While the treatment could be deemed 'leftist', it could just as easily appeal to anti-crime rightists. If something like Ludovico Treatment could be administered to crazy Negroes, many rightists would probably be onboard. Who cares about Negro souls or free will? Wouldn't it be better if black thugs were psychologically stripped of their Jafric-Jiver tendencies? Imagine a vile Negro who wants to rob an old white lady but underwent the Ludovico treatment. Even the thought of transgressing would make him feel agony and go, "Sheeeeeiiit, dis pain be a mothafuc*a!" And imagine if, by 'accident', the treatment also made him associate fried chicken and watermelon with pain. That'd be amusing as hell. "Sheeeeiiit, I can't eat chicken no mo'!"
Burgess’s “deep” objection to the Ludovico technique is equally crude and dumb, but in a different way. The prison chaplain argues that the Ludovico technique is evil because it takes away Alex’s freedom, which takes away his humanity...
But if this is a dehumanizing assault on freedom, what are we to make of our own disgust with Alex’s behavior? Is that also a dehumanizing form of unfreedom? Presumably so. Does this mean that when Alex becomes a violent sociopath again his humanity has been restored? Presumably so.
But that's gumbic logic. Actually, Burgess's objection is philosophically and morally sound.
First, free will isn't the same as freedom. Burgess and the prison chaplain are not arguing for granting freedom to Alex. They believe a man like that should be locked up, maybe forever. Because scumbags used their free will to commit heinous acts, they must pay for their crimes and, if possible, seek redemption. Free will means that each of us is an individual who is responsible for one's decisions and their consequences.
Without the Ludovico Treatment, Alex would remain in prison and would have to pay for what he'd done. Still, he would have his soul, and of course, soul can be evil. He would have his free will, and that would make him human. Now, 'human' isn't the same as 'humane'. Being human means having the freedom to choose between good and evil. According to most religions, being human is a curse, a state of fallenness, a sinfulness. Man is of flesh, and in this man is like an ape or animal that also lives by flesh and instinct. He has animal drives despite culture and civilization. Still, unlike animals that are trapped in their world of instinct, mankind has consciousness, the means to gain higher understanding, though it may take more time for some. This is possible even for sociopaths. That is the basis for human dignity. Sure, killers will be killers, and sociopaths will be sociopaths. But they still have a uniquely human quality. Dogs and cats can be full of love and affection, but they cannot understand right and wrong. But moral understanding is possible even for a sociopath. It's like what the priest says to Frank(Robert DeNiro) in THE IRISHMAN. One can BE sorry even if one doesn't FEEL sorry. Unlikely but within the realm of possibility. One can understand even without feeling it.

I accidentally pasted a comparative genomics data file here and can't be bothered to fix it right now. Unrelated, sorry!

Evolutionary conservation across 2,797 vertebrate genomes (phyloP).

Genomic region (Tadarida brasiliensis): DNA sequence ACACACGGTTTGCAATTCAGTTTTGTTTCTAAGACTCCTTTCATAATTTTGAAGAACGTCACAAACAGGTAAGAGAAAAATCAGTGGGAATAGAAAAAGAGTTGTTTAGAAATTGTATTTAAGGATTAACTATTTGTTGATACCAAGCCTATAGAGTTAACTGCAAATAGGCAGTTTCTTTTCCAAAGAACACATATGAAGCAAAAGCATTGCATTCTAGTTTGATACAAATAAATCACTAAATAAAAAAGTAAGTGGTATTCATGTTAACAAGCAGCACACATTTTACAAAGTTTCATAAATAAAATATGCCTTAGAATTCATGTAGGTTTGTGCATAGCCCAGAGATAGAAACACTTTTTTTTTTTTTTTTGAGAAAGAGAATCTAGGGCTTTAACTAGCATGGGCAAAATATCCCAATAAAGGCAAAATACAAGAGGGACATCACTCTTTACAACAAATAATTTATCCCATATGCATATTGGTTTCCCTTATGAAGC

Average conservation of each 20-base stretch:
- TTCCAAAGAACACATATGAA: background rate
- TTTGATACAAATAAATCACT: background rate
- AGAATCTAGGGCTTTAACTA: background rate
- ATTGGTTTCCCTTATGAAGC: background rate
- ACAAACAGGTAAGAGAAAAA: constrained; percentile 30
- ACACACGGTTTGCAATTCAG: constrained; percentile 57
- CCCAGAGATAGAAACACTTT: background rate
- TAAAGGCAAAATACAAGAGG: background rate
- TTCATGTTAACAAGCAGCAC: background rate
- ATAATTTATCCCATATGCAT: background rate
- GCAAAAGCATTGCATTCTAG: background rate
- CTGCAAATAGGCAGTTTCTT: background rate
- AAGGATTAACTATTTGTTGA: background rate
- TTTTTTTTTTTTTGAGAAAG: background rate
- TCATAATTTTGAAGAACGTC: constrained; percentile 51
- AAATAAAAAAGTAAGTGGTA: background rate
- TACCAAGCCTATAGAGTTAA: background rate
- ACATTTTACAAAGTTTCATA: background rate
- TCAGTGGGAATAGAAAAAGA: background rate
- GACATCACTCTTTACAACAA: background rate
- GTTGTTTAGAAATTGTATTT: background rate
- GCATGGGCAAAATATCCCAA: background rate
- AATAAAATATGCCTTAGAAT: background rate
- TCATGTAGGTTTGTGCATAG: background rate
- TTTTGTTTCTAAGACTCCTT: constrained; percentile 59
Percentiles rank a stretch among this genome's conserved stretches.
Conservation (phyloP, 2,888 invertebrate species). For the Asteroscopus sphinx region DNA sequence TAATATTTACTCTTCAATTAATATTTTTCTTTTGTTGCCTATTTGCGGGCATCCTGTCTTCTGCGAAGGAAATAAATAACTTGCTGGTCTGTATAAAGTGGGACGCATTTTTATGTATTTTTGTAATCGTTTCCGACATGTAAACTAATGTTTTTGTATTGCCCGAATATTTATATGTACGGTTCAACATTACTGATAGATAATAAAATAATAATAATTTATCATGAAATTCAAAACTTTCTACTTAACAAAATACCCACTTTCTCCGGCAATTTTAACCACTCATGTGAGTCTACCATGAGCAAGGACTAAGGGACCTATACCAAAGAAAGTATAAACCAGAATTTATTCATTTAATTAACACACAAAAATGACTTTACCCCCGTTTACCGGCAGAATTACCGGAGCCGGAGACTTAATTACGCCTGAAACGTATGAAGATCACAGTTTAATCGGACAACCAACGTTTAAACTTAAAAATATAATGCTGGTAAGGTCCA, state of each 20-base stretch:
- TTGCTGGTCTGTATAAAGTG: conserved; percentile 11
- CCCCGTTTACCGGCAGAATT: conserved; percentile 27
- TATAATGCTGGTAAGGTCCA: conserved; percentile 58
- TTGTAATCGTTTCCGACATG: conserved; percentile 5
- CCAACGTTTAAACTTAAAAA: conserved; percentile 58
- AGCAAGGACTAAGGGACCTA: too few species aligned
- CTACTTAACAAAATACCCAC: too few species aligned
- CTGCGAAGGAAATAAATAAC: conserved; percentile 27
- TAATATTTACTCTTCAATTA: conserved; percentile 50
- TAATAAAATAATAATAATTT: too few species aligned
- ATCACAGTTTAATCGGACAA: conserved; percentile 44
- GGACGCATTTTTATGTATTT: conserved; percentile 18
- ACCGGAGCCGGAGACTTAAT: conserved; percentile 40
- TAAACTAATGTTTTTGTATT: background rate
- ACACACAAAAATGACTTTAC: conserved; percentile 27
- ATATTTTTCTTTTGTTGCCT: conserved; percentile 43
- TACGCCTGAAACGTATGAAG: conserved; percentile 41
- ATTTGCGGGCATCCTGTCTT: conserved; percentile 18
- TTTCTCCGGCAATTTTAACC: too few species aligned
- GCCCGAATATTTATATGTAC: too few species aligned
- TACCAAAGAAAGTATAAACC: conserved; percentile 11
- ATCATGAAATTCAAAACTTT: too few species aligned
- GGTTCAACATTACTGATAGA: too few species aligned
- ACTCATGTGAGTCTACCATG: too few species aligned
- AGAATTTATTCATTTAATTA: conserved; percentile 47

So, Burgess wasn't arguing for freedom for people like Alex. Rather, even they shouldn't be denied free will, the individual choice between good and evil. As the prison chaplain says, the New Alex can't really be good or reformed because true redemption requires a change of heart. But as the authorities see it, such are archaic sentiments or obsolete ideas. Science can alter behavior, and what does it matter if Alex is rotten inside as long as he doesn't cause harm on the outside?
Of course, the victims may argue it is still unfair that someone like Alex should be allowed to walk free(even if they won't cause harm) because they haven't paid their debt to society. After all, if I commit murder but is given a chance to walk free if I undergo a treatment where I can't murder again, I might take the offer; and the family of the victim would be upset that I didn't serve my full sentence and is a free person. Still, a free person without free will. Free on the outside, but imprisoned on the inside. I suppose one could argue that Alex, even following the Ludovico Treatment, has free will. He can still choose to be evil than good or choose to be genuinely good on the inside. He just can't ACT OUT bad deeds. Ludovico effect kicks in only when he tries to ACT on his vile or evil impulses. It doesn't rob him of the freedom to have bad thoughts. So, one could argue it robs him of free action than free will. His inner soul still can choose between the good and evil.